Is the Second Amendment a Second-Class Right?
17 Pages Posted: 11 Sep 2018
Date Written: September 11, 2018
In the decade since District of Columbia v. Heller, results for gun rights claimants have been fairly unimpressive. The situation leaves some people concerned that judicial opposition is turning the Second Amendment into a "second-class right." This paper takes up empirical elements of the concern. We compare five fields of constitutional litigation in the U.S. Courts of Appeals from 2008 through 2016: gun rights, abortion rights, affirmative action, establishment of religion, and commercial speech.
In terms of success rates, we do find significant differences in attracting judge votes across some of these case sets, with gun rights claims at the low end. We are unable to erase or fully explain the relatively poor performance of gun rights claims by introducing several independent variables. Furthermore, judges appointed by Democrats might contribute more to the disparities than judges appointed by Republicans, although neither set of judges seems to support all claims at equal rates.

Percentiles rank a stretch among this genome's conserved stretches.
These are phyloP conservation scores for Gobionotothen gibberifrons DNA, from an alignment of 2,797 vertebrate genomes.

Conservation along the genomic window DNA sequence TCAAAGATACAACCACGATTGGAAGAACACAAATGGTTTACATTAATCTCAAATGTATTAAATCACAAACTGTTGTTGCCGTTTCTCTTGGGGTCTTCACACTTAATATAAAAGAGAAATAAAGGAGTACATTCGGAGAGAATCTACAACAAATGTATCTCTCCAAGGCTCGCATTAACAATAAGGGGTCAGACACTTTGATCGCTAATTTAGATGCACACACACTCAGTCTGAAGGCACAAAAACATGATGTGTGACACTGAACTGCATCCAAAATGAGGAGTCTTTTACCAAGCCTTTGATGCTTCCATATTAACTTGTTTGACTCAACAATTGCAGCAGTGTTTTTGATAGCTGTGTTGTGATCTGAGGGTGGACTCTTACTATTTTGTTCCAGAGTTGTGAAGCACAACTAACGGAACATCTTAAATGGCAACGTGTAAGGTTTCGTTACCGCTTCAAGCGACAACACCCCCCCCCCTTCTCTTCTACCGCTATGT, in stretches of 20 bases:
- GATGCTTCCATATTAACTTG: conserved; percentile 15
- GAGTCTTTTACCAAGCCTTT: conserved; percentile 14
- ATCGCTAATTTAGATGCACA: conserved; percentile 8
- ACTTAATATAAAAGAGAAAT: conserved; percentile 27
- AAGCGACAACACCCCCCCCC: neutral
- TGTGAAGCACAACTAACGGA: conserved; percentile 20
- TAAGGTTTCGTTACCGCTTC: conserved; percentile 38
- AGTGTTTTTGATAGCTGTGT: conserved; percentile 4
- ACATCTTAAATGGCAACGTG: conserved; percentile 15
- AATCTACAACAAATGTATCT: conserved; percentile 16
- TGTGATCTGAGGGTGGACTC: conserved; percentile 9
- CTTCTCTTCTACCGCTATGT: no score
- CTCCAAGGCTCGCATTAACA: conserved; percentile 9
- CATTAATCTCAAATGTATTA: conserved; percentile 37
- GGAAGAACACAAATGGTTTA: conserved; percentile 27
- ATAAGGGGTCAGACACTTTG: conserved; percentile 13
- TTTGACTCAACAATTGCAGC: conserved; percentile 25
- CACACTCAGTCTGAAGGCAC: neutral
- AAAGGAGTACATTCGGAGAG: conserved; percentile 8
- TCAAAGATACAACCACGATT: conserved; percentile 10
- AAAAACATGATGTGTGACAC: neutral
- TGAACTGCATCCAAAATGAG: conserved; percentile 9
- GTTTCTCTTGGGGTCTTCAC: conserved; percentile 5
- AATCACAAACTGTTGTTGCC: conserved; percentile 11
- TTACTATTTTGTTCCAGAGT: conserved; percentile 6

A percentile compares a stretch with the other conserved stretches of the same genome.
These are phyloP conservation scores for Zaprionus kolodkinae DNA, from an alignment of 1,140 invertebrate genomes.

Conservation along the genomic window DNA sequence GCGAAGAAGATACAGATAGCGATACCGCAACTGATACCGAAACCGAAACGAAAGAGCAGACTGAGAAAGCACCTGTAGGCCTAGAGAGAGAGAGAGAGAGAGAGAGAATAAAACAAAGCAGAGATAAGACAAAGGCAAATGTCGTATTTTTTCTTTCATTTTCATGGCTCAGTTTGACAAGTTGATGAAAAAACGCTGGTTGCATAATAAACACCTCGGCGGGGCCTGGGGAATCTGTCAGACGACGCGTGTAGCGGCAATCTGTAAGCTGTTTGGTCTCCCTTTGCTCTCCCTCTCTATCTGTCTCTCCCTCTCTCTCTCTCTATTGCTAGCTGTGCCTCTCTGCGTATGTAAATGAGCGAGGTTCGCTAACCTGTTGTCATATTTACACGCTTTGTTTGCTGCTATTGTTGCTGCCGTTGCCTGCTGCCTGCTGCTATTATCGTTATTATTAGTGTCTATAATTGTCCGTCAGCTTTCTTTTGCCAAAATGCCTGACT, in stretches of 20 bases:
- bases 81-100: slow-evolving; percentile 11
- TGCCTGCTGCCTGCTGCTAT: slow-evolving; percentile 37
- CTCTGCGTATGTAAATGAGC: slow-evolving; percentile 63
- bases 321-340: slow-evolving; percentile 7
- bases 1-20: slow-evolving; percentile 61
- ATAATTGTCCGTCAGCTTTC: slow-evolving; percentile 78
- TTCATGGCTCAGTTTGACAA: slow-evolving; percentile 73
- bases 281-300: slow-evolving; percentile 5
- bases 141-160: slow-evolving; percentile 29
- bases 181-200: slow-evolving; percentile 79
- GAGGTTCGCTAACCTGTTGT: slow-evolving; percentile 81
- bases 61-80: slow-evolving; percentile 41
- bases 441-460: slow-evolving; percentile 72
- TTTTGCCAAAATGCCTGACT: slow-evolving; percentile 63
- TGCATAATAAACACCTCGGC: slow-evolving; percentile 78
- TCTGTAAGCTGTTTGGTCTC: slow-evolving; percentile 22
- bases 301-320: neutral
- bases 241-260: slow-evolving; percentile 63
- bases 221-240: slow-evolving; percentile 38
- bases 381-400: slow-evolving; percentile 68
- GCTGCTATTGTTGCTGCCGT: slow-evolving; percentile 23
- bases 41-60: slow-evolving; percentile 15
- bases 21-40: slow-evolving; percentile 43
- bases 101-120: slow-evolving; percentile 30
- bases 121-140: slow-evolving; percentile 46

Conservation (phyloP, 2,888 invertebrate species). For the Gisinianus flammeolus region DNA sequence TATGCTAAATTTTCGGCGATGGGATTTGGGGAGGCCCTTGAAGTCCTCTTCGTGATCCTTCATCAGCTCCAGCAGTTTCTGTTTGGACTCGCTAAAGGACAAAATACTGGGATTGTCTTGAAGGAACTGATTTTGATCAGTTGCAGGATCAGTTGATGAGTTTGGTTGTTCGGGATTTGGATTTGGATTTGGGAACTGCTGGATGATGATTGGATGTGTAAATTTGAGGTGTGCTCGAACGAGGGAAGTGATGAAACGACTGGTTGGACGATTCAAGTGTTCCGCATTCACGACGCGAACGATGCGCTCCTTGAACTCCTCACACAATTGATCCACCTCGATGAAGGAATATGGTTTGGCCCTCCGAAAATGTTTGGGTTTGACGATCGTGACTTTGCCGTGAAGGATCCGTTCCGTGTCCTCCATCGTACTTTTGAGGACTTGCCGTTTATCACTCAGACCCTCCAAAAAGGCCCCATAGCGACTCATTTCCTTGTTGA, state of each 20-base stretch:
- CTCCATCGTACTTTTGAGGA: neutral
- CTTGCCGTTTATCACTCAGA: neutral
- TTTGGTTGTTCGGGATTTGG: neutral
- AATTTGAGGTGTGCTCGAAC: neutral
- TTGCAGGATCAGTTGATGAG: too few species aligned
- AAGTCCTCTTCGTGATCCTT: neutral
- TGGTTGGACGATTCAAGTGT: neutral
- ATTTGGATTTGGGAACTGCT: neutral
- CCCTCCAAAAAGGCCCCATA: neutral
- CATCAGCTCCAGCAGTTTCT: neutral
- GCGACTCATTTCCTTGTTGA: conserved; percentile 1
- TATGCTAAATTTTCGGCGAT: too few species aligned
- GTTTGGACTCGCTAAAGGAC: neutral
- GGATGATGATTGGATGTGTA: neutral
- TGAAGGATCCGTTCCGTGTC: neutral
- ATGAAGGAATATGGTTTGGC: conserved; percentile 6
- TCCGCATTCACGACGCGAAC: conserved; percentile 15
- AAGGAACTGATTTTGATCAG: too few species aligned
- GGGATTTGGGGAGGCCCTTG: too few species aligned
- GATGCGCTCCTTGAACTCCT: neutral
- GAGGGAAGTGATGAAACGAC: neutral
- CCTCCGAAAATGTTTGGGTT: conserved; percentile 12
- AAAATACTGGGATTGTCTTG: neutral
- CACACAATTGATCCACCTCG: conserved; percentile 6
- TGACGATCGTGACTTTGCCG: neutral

In terms of causes, the situation is far less clear. Plausible explanations are available that do not involve judges disfavoring gun rights, such as relatively assertive claimants and relatively cautious regulators. Existing data cannot rule out those explanations. Nor is it clear that more data will solve the problem of isolating the contribution of judicial preferences to case results across fields of litigation. More fully detailing and explaining the forces at play in all of these fields is a task for future work, a significant part of which will have to be theoretical, historical, and ethnographic.
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